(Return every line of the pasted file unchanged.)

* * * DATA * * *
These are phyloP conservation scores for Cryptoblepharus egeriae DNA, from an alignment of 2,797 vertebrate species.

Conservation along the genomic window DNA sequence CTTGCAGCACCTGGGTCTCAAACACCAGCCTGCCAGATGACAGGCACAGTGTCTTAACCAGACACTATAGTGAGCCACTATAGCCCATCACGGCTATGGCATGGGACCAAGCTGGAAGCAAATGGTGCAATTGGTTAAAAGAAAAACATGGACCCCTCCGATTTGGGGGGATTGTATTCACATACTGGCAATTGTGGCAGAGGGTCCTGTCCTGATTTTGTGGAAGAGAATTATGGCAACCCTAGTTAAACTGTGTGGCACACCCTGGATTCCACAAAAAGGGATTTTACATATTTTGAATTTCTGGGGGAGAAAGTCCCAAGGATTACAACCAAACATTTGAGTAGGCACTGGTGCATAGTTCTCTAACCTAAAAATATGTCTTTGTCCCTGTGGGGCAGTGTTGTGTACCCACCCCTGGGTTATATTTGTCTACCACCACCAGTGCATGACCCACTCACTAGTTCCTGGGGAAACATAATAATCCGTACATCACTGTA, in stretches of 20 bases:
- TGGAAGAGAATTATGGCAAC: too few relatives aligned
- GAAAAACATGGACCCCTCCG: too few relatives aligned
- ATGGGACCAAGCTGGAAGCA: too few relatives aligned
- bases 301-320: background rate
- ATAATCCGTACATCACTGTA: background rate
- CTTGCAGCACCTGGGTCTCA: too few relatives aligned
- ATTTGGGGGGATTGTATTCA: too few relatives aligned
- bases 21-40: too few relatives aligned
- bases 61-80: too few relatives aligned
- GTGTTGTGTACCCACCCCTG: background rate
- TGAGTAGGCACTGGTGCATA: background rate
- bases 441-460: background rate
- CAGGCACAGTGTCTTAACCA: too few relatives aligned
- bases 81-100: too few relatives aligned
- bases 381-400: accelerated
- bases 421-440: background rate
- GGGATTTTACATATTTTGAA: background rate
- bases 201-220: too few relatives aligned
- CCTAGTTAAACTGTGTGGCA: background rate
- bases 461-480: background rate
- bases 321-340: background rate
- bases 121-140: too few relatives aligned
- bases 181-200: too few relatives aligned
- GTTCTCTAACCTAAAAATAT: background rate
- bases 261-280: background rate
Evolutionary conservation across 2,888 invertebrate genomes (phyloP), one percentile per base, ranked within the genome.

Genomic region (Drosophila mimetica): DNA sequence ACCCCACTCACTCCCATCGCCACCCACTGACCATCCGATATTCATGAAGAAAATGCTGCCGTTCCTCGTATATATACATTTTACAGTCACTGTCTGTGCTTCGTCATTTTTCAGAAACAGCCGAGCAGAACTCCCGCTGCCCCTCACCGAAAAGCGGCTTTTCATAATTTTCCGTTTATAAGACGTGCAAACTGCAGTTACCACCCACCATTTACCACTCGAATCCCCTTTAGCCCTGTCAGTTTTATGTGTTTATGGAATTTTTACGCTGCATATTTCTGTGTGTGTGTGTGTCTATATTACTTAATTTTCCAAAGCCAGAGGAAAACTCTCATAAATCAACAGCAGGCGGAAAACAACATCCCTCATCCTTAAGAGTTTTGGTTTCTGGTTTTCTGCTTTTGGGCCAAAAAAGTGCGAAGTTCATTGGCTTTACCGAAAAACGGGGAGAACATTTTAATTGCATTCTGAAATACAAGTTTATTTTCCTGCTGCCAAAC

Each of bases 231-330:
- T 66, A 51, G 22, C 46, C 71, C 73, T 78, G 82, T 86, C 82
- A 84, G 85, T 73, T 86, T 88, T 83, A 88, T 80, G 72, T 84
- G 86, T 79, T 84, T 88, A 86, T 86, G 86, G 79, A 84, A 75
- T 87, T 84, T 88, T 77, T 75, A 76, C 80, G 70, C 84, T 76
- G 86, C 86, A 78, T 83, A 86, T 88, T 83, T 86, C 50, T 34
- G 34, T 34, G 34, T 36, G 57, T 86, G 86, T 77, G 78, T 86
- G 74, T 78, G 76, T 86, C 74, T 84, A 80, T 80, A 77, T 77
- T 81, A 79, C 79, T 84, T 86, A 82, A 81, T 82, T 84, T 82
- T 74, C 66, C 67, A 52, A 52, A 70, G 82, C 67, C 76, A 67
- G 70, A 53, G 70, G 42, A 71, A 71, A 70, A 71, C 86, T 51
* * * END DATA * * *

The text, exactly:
These are phyloP conservation scores for Cryptoblepharus egeriae DNA, from an alignment of 2,797 vertebrate species.

Conservation along the genomic window DNA sequence CTTGCAGCACCTGGGTCTCAAACACCAGCCTGCCAGATGACAGGCACAGTGTCTTAACCAGACACTATAGTGAGCCACTATAGCCCATCACGGCTATGGCATGGGACCAAGCTGGAAGCAAATGGTGCAATTGGTTAAAAGAAAAACATGGACCCCTCCGATTTGGGGGGATTGTATTCACATACTGGCAATTGTGGCAGAGGGTCCTGTCCTGATTTTGTGGAAGAGAATTATGGCAACCCTAGTTAAACTGTGTGGCACACCCTGGATTCCACAAAAAGGGATTTTACATATTTTGAATTTCTGGGGGAGAAAGTCCCAAGGATTACAACCAAACATTTGAGTAGGCACTGGTGCATAGTTCTCTAACCTAAAAATATGTCTTTGTCCCTGTGGGGCAGTGTTGTGTACCCACCCCTGGGTTATATTTGTCTACCACCACCAGTGCATGACCCACTCACTAGTTCCTGGGGAAACATAATAATCCGTACATCACTGTA, in stretches of 20 bases:
- TGGAAGAGAATTATGGCAAC: too few relatives aligned
- GAAAAACATGGACCCCTCCG: too few relatives aligned
- ATGGGACCAAGCTGGAAGCA: too few relatives aligned
- bases 301-320: background rate
- ATAATCCGTACATCACTGTA: background rate
- CTTGCAGCACCTGGGTCTCA: too few relatives aligned
- ATTTGGGGGGATTGTATTCA: too few relatives aligned
- bases 21-40: too few relatives aligned
- bases 61-80: too few relatives aligned
- GTGTTGTGTACCCACCCCTG: background rate
- TGAGTAGGCACTGGTGCATA: background rate
- bases 441-460: background rate
- CAGGCACAGTGTCTTAACCA: too few relatives aligned
- bases 81-100: too few relatives aligned
- bases 381-400: accelerated
- bases 421-440: background rate
- GGGATTTTACATATTTTGAA: background rate
- bases 201-220: too few relatives aligned
- CCTAGTTAAACTGTGTGGCA: background rate
- bases 461-480: background rate
- bases 321-340: background rate
- bases 121-140: too few relatives aligned
- bases 181-200: too few relatives aligned
- GTTCTCTAACCTAAAAATAT: background rate
- bases 261-280: background rate
Evolutionary conservation across 2,888 invertebrate genomes (phyloP), one percentile per base, ranked within the genome.

Genomic region (Drosophila mimetica): DNA sequence ACCCCACTCACTCCCATCGCCACCCACTGACCATCCGATATTCATGAAGAAAATGCTGCCGTTCCTCGTATATATACATTTTACAGTCACTGTCTGTGCTTCGTCATTTTTCAGAAACAGCCGAGCAGAACTCCCGCTGCCCCTCACCGAAAAGCGGCTTTTCATAATTTTCCGTTTATAAGACGTGCAAACTGCAGTTACCACCCACCATTTACCACTCGAATCCCCTTTAGCCCTGTCAGTTTTATGTGTTTATGGAATTTTTACGCTGCATATTTCTGTGTGTGTGTGTGTCTATATTACTTAATTTTCCAAAGCCAGAGGAAAACTCTCATAAATCAACAGCAGGCGGAAAACAACATCCCTCATCCTTAAGAGTTTTGGTTTCTGGTTTTCTGCTTTTGGGCCAAAAAAGTGCGAAGTTCATTGGCTTTACCGAAAAACGGGGAGAACATTTTAATTGCATTCTGAAATACAAGTTTATTTTCCTGCTGCCAAAC

Each of bases 231-330:
- T 66, A 51, G 22, C 46, C 71, C 73, T 78, G 82, T 86, C 82
- A 84, G 85, T 73, T 86, T 88, T 83, A 88, T 80, G 72, T 84
- G 86, T 79, T 84, T 88, A 86, T 86, G 86, G 79, A 84, A 75
- T 87, T 84, T 88, T 77, T 75, A 76, C 80, G 70, C 84, T 76
- G 86, C 86, A 78, T 83, A 86, T 88, T 83, T 86, C 50, T 34
- G 34, T 34, G 34, T 36, G 57, T 86, G 86, T 77, G 78, T 86
- G 74, T 78, G 76, T 86, C 74, T 84, A 80, T 80, A 77, T 77
- T 81, A 79, C 79, T 84, T 86, A 82, A 81, T 82, T 84, T 82
- T 74, C 66, C 67, A 52, A 52, A 70, G 82, C 67, C 76, A 67
- G 70, A 53, G 70, G 42, A 71, A 71, A 70, A 71, C 86, T 51